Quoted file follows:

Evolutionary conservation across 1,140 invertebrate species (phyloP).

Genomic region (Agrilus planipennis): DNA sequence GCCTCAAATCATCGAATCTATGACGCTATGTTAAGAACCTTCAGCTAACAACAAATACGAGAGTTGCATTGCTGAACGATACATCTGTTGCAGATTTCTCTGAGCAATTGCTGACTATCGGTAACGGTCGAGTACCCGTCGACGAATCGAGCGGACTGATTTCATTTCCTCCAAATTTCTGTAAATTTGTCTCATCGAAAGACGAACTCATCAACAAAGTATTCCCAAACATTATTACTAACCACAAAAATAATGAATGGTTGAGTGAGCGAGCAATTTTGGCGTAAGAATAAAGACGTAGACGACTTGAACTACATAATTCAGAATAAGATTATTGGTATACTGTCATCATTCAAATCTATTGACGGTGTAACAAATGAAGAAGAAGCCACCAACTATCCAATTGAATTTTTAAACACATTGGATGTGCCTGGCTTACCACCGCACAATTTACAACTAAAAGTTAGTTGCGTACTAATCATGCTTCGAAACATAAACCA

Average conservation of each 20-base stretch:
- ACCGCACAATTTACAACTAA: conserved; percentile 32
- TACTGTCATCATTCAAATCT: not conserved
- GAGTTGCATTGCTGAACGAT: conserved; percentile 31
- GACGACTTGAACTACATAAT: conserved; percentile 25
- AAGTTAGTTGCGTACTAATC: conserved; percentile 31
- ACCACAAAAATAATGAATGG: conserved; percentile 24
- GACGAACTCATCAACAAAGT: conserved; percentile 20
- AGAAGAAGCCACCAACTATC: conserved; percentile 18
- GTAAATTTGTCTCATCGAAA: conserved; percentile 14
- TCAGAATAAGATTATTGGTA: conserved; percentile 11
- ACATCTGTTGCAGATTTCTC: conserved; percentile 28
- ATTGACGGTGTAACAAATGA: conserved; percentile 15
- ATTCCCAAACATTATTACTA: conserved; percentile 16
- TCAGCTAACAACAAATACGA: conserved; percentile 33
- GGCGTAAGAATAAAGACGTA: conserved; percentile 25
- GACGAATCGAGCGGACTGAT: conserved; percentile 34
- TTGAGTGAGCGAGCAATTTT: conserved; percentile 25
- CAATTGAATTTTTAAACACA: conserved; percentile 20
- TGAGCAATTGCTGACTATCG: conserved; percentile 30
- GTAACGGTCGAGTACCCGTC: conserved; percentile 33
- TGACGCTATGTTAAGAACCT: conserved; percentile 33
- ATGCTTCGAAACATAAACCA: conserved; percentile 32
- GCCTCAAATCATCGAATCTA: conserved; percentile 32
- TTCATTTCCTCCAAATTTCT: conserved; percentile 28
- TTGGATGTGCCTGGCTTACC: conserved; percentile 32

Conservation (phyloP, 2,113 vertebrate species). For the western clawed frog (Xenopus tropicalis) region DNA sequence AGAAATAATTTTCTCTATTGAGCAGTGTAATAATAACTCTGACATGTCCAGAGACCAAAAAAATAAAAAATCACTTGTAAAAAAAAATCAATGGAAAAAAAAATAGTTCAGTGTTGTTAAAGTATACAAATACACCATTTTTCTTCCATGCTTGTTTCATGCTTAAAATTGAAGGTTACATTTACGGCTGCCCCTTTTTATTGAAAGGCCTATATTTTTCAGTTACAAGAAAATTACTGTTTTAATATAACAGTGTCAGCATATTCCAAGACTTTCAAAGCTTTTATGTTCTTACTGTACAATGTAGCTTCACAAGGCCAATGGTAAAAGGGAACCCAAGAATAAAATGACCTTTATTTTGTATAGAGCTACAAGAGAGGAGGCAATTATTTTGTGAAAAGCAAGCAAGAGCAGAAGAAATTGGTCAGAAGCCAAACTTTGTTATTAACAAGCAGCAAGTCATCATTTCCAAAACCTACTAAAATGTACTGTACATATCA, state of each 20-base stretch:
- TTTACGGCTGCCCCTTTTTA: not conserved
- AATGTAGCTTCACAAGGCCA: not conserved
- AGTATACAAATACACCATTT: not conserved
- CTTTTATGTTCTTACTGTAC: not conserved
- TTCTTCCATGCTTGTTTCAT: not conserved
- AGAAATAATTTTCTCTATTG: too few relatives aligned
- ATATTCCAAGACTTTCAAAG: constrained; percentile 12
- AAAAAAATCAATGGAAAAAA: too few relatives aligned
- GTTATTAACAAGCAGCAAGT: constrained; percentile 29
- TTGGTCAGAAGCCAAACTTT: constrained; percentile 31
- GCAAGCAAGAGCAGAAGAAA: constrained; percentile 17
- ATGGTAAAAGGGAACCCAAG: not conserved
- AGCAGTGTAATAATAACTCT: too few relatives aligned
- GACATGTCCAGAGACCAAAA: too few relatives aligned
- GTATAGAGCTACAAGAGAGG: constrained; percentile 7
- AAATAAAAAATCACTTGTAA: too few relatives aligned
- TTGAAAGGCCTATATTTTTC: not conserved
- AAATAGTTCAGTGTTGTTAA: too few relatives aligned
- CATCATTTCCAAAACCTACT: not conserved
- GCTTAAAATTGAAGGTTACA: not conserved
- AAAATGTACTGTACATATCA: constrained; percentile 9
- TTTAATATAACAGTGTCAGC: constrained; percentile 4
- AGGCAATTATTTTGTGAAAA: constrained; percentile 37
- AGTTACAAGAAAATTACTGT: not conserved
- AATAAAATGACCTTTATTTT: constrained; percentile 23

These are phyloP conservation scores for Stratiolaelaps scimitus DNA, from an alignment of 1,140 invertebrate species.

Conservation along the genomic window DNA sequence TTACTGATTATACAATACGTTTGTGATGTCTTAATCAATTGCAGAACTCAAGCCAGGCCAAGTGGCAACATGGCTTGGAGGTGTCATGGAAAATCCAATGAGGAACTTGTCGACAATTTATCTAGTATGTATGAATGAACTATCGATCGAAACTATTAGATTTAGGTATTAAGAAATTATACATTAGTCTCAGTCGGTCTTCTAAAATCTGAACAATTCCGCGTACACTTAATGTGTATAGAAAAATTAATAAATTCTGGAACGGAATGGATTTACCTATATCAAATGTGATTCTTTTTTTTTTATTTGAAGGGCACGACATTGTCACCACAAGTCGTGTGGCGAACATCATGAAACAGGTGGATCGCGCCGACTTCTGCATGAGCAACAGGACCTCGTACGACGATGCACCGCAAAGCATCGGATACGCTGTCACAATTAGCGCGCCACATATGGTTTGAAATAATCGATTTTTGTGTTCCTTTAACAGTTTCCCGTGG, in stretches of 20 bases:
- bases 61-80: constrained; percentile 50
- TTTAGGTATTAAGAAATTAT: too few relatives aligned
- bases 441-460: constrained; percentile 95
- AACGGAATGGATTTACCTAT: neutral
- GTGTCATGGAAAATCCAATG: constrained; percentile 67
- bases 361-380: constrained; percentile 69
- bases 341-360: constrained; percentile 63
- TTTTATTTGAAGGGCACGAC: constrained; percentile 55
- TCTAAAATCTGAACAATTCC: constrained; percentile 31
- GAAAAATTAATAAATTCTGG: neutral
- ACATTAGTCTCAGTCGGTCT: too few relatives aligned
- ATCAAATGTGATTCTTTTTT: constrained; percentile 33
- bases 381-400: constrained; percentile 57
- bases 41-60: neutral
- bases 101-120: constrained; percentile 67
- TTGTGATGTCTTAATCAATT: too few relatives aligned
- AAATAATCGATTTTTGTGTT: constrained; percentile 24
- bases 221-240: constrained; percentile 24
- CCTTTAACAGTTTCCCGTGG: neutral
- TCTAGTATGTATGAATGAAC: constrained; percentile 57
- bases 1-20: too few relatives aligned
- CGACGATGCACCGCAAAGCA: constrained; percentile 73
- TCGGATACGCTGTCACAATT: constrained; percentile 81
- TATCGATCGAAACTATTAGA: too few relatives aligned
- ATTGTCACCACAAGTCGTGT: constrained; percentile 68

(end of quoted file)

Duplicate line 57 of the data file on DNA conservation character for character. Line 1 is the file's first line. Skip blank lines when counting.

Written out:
- bases 61-80: constrained; percentile 50